It was the typescripts, not the manuscript “roughs,” that were the precious object for Eliot. A single page took ardent effort to produce, as well as attention to preserve. Three sheets would be fed into the machine: two leaves sandwiching a carbon sheet. The top or “ribbon” copy was always the most legible and would ideally be the one submitted to printers and publishers, but sometimes it was the clearer copy for annotating and would be the sheet that Eliot would share with friends. In that case, he would keep back the carbon copy for his records, and sometimes annotate that accordingly.
Whether ribbon or carbon, copies were not for his friends to keep: an author needed them back for correction or submission, or else face the prospect of retyping from scratch. On occasion, a new copy would be necessary for just that reason, or because a redraft was sufficiently dramatic to require it. Friends may have clung on to pages longer than they should, and printers often recycled their setting copies once their job was complete: gaps in the record are the most likely explanations for “missing” copies of typescript.
Having both ribbon and carbon copies out with friends at the same time could speed the return of criticism, but it was also a risk, and may have caught Eliot out when he had no typescript of “Gerontion” to take with him to France as both copies were in circulation. Where a typescript was annotated or revised for a second time, a different medium might be adopted: pencil in one instance, pen in another to distinguish a hierarchy of marking. But often a typescript was only as clean or as “finished: as it needed to be for a reader or printer to follow, and was frequently a work in progress.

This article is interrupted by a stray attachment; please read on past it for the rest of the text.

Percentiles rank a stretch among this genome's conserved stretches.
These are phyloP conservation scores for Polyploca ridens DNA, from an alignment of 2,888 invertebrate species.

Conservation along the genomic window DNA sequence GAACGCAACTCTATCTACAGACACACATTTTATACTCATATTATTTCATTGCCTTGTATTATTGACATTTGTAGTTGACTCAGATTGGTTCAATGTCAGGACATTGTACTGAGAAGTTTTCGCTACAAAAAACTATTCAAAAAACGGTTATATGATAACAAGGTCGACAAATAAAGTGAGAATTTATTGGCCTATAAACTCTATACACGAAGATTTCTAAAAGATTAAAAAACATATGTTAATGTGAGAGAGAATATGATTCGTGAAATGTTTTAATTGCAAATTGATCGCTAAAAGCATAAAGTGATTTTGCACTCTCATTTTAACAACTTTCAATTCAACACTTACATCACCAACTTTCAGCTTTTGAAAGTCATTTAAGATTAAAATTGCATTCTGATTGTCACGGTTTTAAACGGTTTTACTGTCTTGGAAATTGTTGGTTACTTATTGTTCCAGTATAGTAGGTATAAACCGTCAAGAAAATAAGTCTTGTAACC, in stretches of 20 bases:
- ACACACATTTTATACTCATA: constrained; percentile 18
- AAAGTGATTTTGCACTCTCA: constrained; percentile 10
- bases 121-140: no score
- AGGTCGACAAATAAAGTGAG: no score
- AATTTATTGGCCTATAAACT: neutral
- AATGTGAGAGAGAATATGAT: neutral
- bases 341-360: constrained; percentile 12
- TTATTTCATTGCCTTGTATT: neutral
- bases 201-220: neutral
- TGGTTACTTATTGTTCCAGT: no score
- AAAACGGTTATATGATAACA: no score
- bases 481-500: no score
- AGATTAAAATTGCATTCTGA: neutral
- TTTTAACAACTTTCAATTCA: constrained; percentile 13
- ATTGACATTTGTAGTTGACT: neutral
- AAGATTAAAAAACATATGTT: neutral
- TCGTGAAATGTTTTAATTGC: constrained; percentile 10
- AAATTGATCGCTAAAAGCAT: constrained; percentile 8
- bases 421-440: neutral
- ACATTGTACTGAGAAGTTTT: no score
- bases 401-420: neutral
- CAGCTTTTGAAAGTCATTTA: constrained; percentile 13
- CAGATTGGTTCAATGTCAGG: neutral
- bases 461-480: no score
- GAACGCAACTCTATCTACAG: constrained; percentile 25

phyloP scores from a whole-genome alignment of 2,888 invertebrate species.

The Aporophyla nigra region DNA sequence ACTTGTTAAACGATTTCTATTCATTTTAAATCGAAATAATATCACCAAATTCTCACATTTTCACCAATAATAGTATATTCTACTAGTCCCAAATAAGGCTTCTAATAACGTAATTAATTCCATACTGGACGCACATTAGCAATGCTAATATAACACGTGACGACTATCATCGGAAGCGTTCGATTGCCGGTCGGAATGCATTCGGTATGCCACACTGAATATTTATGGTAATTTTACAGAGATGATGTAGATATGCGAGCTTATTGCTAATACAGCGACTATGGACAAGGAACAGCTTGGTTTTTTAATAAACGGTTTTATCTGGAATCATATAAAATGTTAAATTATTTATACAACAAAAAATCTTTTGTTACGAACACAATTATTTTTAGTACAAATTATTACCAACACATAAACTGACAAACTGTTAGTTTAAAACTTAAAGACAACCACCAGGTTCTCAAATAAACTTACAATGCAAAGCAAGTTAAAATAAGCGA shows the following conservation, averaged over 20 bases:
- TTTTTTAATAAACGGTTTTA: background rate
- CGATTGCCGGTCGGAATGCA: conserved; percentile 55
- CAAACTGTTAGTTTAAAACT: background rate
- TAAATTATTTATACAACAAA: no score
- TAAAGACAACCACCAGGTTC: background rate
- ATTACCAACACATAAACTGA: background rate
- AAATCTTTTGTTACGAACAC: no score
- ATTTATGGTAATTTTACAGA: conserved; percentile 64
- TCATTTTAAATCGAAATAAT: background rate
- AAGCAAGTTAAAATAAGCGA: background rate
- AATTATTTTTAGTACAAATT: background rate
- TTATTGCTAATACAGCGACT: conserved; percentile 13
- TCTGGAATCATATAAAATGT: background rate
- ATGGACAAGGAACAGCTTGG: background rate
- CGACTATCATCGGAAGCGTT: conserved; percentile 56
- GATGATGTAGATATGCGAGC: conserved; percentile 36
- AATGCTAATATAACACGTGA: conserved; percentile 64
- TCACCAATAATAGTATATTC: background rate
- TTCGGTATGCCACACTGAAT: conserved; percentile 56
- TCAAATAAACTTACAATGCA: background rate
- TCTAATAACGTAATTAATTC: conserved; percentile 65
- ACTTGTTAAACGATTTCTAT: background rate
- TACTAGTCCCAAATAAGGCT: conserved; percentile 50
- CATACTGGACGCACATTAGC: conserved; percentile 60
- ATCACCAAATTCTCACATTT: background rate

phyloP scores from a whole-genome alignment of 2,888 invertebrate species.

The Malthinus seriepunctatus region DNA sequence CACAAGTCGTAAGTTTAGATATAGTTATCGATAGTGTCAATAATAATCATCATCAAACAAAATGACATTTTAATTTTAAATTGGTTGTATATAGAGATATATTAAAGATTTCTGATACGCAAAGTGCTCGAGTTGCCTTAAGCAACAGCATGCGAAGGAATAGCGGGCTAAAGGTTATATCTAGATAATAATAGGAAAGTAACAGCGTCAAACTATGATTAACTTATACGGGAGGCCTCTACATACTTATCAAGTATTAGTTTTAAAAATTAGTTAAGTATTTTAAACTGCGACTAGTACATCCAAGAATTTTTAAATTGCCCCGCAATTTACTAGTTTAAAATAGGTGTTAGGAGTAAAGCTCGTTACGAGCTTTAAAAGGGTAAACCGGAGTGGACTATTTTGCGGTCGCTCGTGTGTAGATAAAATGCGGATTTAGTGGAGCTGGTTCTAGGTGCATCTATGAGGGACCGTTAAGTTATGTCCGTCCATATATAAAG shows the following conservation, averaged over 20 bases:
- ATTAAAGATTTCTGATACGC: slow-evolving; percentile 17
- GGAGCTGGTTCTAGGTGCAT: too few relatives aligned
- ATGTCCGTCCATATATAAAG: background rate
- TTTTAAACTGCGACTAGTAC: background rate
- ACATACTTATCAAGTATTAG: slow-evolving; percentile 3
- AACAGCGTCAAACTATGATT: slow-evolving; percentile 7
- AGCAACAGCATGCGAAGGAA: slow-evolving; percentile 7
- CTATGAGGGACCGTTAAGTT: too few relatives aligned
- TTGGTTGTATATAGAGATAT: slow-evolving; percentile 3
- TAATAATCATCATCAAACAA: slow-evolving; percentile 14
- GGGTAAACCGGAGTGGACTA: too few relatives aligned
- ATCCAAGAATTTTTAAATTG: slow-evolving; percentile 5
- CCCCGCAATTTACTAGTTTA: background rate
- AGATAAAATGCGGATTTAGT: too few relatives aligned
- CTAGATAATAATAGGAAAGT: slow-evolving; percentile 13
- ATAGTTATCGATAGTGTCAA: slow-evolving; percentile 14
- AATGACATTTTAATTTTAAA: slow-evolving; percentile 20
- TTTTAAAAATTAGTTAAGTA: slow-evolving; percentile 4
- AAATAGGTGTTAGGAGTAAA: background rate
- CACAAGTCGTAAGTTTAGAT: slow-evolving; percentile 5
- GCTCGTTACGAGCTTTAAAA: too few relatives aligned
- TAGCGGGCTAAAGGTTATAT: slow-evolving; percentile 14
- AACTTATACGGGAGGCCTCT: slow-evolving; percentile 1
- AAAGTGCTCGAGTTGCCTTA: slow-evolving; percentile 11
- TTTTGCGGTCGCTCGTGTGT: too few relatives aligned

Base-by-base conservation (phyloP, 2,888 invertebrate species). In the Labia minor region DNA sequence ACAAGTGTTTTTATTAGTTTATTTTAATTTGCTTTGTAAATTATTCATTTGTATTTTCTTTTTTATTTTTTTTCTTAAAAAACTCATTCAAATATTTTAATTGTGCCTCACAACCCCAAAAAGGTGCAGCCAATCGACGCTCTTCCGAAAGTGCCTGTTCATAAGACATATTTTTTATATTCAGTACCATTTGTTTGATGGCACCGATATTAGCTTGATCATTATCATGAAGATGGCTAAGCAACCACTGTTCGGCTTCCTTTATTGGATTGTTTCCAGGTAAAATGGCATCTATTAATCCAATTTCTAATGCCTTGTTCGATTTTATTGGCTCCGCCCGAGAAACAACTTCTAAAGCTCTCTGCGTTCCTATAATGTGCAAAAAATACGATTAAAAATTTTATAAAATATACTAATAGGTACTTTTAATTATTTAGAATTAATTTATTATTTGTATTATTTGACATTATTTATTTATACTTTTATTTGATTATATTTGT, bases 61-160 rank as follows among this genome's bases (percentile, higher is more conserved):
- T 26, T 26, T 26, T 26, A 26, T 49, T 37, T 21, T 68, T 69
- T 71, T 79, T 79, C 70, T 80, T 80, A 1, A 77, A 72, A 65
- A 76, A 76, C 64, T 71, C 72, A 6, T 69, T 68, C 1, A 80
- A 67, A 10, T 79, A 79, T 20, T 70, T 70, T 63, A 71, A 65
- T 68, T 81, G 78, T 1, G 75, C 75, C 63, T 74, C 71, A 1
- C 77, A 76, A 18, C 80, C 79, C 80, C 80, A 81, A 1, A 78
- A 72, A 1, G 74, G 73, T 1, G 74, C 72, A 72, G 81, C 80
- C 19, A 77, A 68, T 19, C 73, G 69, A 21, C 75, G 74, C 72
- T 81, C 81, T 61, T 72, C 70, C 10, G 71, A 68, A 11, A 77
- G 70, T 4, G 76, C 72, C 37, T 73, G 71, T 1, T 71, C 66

In 1968, when Eliot’s bibliographer Donald Gallup became the first to document the rediscovered pages of The Waste Land in the New York Public Library, he recorded that many of the typescript pages were probably “first draft.” The bibliographer had been given only limited time to make his assessment before the archive was opened to the public, but nonetheless, his instinct had chimed with a remark made by Eliot only months after finishing the poem.
In September 1922, he would tell John Quinn that “the large[r] part is really typescript for which no manuscript except scattered lines, ever existed.” Those that did exist were often destroyed by Eliot himself, as he had told the Bodleian, for reasons that were peculiar to Eliot’s unusual mind.
For some poets, drafting is not always progressive: some go back to go forward, preserving their drafts in order to reconnect to elements that might have been excised along the way. But Eliot’s brain worked differently, and when he destroyed a manuscript he did so for one of two reasons: either because its content had been subsumed into a typescript, or because he wished it to continue to stir chemically in his mind. “As a rule,” he told an interviewer of 1959, “with me an unfinished thing is a thing that might as well be rubbed out.” Erasure was part of the process of making something new.
It’s better, if there’s something good in it that I might make use of elsewhere, to leave it at the back of my mind than on paper in a drawer. If I leave it in a drawer it remains the same thing but if it’s in the memory it becomes transformed into something else.
Where manuscript roughs for The Waste Land survive it would be because their transformation had not been completed: they were neither absorbed yet into typescript nor rubbed out to create something new, but preserved on their way to a planned integration of the longer poem.
Excerpted from The Waste Land: A Biography of a Poem. Copyright © 2023 by Matthew Hollis. Used with permission of the publisher, W. W. Norton & Company, Inc. All rights reserved.